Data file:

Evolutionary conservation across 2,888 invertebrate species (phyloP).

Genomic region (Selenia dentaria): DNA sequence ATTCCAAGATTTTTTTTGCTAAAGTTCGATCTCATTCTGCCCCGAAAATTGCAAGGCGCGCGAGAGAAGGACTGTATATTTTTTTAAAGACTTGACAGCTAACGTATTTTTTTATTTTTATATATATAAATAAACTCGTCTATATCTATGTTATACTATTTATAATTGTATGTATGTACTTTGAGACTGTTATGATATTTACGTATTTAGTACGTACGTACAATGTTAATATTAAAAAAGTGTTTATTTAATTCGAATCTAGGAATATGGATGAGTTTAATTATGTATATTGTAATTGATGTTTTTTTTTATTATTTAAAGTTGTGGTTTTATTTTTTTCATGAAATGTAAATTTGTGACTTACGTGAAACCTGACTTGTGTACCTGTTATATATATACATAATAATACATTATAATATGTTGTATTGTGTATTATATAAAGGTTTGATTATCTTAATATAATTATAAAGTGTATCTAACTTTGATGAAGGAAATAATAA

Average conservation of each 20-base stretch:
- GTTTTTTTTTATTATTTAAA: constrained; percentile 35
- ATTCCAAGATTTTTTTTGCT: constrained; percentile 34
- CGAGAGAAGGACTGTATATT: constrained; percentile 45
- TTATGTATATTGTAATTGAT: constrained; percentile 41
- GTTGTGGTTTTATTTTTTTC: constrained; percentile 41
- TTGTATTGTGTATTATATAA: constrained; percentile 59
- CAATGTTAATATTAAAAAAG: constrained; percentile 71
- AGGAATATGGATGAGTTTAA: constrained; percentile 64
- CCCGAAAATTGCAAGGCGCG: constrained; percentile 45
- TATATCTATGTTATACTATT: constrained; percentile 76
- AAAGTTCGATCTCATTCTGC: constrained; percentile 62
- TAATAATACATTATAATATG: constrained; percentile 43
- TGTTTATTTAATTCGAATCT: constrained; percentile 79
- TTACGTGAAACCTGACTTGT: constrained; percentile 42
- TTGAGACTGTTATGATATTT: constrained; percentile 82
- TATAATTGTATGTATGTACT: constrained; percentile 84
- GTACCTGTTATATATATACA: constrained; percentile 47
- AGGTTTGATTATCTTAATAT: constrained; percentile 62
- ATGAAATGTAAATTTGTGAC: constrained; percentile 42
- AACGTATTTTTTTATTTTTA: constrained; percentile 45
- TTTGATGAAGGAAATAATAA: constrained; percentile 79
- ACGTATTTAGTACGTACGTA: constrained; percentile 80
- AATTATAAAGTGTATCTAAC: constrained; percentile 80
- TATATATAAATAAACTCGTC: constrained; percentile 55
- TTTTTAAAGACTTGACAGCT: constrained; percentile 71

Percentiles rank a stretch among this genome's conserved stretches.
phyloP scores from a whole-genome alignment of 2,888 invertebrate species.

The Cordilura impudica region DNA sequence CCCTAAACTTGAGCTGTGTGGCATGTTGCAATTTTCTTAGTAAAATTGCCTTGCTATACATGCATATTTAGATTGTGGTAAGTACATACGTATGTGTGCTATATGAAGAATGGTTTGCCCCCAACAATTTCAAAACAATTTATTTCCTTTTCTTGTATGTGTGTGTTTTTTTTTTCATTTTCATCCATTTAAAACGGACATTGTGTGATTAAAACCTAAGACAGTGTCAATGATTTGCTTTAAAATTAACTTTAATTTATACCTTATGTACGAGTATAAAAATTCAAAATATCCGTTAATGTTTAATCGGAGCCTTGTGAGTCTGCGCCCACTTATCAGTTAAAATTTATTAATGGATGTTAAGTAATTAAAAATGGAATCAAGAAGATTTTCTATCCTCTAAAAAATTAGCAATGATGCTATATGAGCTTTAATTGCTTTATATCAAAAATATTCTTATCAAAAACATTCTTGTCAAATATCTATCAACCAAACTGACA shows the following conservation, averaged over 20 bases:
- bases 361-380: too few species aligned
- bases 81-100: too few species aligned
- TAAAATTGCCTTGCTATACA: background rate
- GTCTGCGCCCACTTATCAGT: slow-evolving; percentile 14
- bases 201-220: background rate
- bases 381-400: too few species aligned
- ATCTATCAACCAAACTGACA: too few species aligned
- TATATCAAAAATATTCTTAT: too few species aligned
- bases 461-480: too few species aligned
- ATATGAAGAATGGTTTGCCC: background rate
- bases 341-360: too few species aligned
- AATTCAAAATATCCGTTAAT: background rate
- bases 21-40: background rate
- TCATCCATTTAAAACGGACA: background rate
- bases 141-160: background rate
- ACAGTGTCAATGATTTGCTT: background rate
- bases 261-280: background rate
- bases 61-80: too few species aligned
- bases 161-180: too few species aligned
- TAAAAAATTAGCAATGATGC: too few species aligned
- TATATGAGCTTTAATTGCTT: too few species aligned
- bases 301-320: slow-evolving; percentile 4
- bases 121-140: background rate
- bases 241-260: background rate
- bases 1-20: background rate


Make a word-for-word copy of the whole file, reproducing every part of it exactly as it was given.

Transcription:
Evolutionary conservation across 2,888 invertebrate species (phyloP).

Genomic region (Selenia dentaria): DNA sequence ATTCCAAGATTTTTTTTGCTAAAGTTCGATCTCATTCTGCCCCGAAAATTGCAAGGCGCGCGAGAGAAGGACTGTATATTTTTTTAAAGACTTGACAGCTAACGTATTTTTTTATTTTTATATATATAAATAAACTCGTCTATATCTATGTTATACTATTTATAATTGTATGTATGTACTTTGAGACTGTTATGATATTTACGTATTTAGTACGTACGTACAATGTTAATATTAAAAAAGTGTTTATTTAATTCGAATCTAGGAATATGGATGAGTTTAATTATGTATATTGTAATTGATGTTTTTTTTTATTATTTAAAGTTGTGGTTTTATTTTTTTCATGAAATGTAAATTTGTGACTTACGTGAAACCTGACTTGTGTACCTGTTATATATATACATAATAATACATTATAATATGTTGTATTGTGTATTATATAAAGGTTTGATTATCTTAATATAATTATAAAGTGTATCTAACTTTGATGAAGGAAATAATAA

Average conservation of each 20-base stretch:
- GTTTTTTTTTATTATTTAAA: constrained; percentile 35
- ATTCCAAGATTTTTTTTGCT: constrained; percentile 34
- CGAGAGAAGGACTGTATATT: constrained; percentile 45
- TTATGTATATTGTAATTGAT: constrained; percentile 41
- GTTGTGGTTTTATTTTTTTC: constrained; percentile 41
- TTGTATTGTGTATTATATAA: constrained; percentile 59
- CAATGTTAATATTAAAAAAG: constrained; percentile 71
- AGGAATATGGATGAGTTTAA: constrained; percentile 64
- CCCGAAAATTGCAAGGCGCG: constrained; percentile 45
- TATATCTATGTTATACTATT: constrained; percentile 76
- AAAGTTCGATCTCATTCTGC: constrained; percentile 62
- TAATAATACATTATAATATG: constrained; percentile 43
- TGTTTATTTAATTCGAATCT: constrained; percentile 79
- TTACGTGAAACCTGACTTGT: constrained; percentile 42
- TTGAGACTGTTATGATATTT: constrained; percentile 82
- TATAATTGTATGTATGTACT: constrained; percentile 84
- GTACCTGTTATATATATACA: constrained; percentile 47
- AGGTTTGATTATCTTAATAT: constrained; percentile 62
- ATGAAATGTAAATTTGTGAC: constrained; percentile 42
- AACGTATTTTTTTATTTTTA: constrained; percentile 45
- TTTGATGAAGGAAATAATAA: constrained; percentile 79
- ACGTATTTAGTACGTACGTA: constrained; percentile 80
- AATTATAAAGTGTATCTAAC: constrained; percentile 80
- TATATATAAATAAACTCGTC: constrained; percentile 55
- TTTTTAAAGACTTGACAGCT: constrained; percentile 71

Percentiles rank a stretch among this genome's conserved stretches.
phyloP scores from a whole-genome alignment of 2,888 invertebrate species.

The Cordilura impudica region DNA sequence CCCTAAACTTGAGCTGTGTGGCATGTTGCAATTTTCTTAGTAAAATTGCCTTGCTATACATGCATATTTAGATTGTGGTAAGTACATACGTATGTGTGCTATATGAAGAATGGTTTGCCCCCAACAATTTCAAAACAATTTATTTCCTTTTCTTGTATGTGTGTGTTTTTTTTTTCATTTTCATCCATTTAAAACGGACATTGTGTGATTAAAACCTAAGACAGTGTCAATGATTTGCTTTAAAATTAACTTTAATTTATACCTTATGTACGAGTATAAAAATTCAAAATATCCGTTAATGTTTAATCGGAGCCTTGTGAGTCTGCGCCCACTTATCAGTTAAAATTTATTAATGGATGTTAAGTAATTAAAAATGGAATCAAGAAGATTTTCTATCCTCTAAAAAATTAGCAATGATGCTATATGAGCTTTAATTGCTTTATATCAAAAATATTCTTATCAAAAACATTCTTGTCAAATATCTATCAACCAAACTGACA shows the following conservation, averaged over 20 bases:
- bases 361-380: too few species aligned
- bases 81-100: too few species aligned
- TAAAATTGCCTTGCTATACA: background rate
- GTCTGCGCCCACTTATCAGT: slow-evolving; percentile 14
- bases 201-220: background rate
- bases 381-400: too few species aligned
- ATCTATCAACCAAACTGACA: too few species aligned
- TATATCAAAAATATTCTTAT: too few species aligned
- bases 461-480: too few species aligned
- ATATGAAGAATGGTTTGCCC: background rate
- bases 341-360: too few species aligned
- AATTCAAAATATCCGTTAAT: background rate
- bases 21-40: background rate
- TCATCCATTTAAAACGGACA: background rate
- bases 141-160: background rate
- ACAGTGTCAATGATTTGCTT: background rate
- bases 261-280: background rate
- bases 61-80: too few species aligned
- bases 161-180: too few species aligned
- TAAAAAATTAGCAATGATGC: too few species aligned
- TATATGAGCTTTAATTGCTT: too few species aligned
- bases 301-320: slow-evolving; percentile 4
- bases 121-140: background rate
- bases 241-260: background rate
- bases 1-20: background rate